On Fri, Jun 15, 2007 at 11:05:01AM -0400, Robert Wojciechowski wrote:
> Also, treating UUIDs as time based is completely valid -- that is the
> point of version 1 UUIDs. They have quite a few advantages over random UUIDs.
It's a leap from extracting the UUID as time, to sorting by UUID for
results, or an assumption that reduced fragmentation would increase
performance for regular loads.
> Ordering random UUIDs as if they were time-based will still result in
> random access on the b-tree, so again luckily this just relies on how
> you generate the UUIDs not how you order them.
Therefore fragmented by your assertion, therefore a performance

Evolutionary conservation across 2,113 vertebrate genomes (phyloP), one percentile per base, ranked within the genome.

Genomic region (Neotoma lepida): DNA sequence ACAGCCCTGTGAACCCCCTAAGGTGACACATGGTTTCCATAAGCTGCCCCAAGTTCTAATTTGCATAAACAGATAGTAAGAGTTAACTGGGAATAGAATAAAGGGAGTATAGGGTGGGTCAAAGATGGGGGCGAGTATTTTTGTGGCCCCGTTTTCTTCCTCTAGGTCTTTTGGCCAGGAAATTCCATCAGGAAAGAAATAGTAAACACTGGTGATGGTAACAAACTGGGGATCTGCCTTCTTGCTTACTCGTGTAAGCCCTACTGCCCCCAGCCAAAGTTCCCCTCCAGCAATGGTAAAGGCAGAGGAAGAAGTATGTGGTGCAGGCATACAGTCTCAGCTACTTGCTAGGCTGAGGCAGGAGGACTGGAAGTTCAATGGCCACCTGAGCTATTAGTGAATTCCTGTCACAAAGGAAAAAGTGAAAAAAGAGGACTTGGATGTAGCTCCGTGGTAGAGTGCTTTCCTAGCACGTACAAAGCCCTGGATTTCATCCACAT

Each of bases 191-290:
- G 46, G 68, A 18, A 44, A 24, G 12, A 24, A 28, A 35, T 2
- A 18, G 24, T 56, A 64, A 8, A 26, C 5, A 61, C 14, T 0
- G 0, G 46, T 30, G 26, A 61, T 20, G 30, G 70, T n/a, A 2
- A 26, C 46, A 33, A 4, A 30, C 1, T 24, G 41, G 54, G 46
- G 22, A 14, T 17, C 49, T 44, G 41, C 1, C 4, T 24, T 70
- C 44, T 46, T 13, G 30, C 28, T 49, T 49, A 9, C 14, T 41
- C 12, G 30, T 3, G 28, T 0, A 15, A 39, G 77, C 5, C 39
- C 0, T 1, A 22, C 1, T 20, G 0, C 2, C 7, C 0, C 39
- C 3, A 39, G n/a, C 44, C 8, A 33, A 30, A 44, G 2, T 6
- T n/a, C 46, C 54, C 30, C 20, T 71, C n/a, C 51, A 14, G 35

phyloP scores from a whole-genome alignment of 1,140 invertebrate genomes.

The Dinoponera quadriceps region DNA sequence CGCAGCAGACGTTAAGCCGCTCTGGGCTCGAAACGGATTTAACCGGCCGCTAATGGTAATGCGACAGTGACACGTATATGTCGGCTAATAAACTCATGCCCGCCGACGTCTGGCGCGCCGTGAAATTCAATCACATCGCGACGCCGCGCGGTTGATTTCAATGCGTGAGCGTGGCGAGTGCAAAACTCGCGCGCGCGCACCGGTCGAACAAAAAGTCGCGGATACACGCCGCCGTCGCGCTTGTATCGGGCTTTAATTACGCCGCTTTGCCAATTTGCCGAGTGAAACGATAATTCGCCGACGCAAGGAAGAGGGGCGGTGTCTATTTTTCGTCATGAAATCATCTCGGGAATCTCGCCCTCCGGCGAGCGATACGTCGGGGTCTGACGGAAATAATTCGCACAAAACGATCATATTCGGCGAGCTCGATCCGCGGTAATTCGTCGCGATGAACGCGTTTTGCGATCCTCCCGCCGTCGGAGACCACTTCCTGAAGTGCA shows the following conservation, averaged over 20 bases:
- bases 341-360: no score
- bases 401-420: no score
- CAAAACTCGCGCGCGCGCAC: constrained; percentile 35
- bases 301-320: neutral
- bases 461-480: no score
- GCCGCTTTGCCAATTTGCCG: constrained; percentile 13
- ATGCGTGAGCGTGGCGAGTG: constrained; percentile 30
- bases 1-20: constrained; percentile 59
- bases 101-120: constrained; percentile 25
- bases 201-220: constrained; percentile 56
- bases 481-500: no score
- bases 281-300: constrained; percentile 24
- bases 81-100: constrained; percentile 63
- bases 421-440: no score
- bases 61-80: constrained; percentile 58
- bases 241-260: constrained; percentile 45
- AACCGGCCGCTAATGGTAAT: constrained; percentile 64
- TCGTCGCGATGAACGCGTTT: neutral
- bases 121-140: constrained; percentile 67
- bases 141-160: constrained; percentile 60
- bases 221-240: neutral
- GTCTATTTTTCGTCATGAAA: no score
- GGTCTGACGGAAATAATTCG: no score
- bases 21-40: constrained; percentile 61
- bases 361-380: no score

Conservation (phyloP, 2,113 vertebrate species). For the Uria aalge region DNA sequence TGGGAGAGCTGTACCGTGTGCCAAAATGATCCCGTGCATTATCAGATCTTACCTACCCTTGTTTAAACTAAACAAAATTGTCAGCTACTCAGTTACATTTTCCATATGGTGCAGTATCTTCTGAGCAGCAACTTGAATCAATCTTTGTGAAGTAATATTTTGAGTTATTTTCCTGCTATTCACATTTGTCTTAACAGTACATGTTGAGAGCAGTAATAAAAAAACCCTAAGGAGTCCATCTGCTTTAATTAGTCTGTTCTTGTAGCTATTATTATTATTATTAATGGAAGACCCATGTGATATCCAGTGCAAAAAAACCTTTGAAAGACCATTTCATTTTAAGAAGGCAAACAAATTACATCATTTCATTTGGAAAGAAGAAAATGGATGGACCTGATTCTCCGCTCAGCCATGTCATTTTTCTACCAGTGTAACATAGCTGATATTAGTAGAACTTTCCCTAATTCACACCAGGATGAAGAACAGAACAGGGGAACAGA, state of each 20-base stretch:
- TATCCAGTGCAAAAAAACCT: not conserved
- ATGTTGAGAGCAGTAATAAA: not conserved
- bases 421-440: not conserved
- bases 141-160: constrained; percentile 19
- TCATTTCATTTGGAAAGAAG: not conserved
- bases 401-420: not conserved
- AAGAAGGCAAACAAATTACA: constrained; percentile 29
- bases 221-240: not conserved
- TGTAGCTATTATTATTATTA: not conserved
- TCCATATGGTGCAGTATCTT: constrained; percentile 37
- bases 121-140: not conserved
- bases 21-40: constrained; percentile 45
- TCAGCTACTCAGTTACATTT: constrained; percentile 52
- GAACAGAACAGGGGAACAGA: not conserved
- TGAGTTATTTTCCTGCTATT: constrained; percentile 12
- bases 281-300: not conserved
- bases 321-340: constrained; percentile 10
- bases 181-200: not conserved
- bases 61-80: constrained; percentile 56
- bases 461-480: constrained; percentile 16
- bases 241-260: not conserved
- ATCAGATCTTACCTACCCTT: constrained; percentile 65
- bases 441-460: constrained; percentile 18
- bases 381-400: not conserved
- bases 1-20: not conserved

problem. If your premise is correct, the conclusion that it leads to
is that UUIDv1 will perform better under PostgreSQL.
> So far this ordering method seems to satisfy both needs, but my
> performance analysis will reveal more.
The word "satisfy" above is loosely defined. The existing model
"satisfies" both needs. You believe you have a case that would prove
that the existing model is sub-optimal. You would like to make a
change which you believe would optimize your own use, at the minimal
expense of other users. The minimal expense comes from the more
complicated comparator function, and the confusion of any who see
their non-UUIDv1 UUID's sorted by some apparently arbitrary scheme
that seems to have a history of assuming that UUIDv1 will be used.
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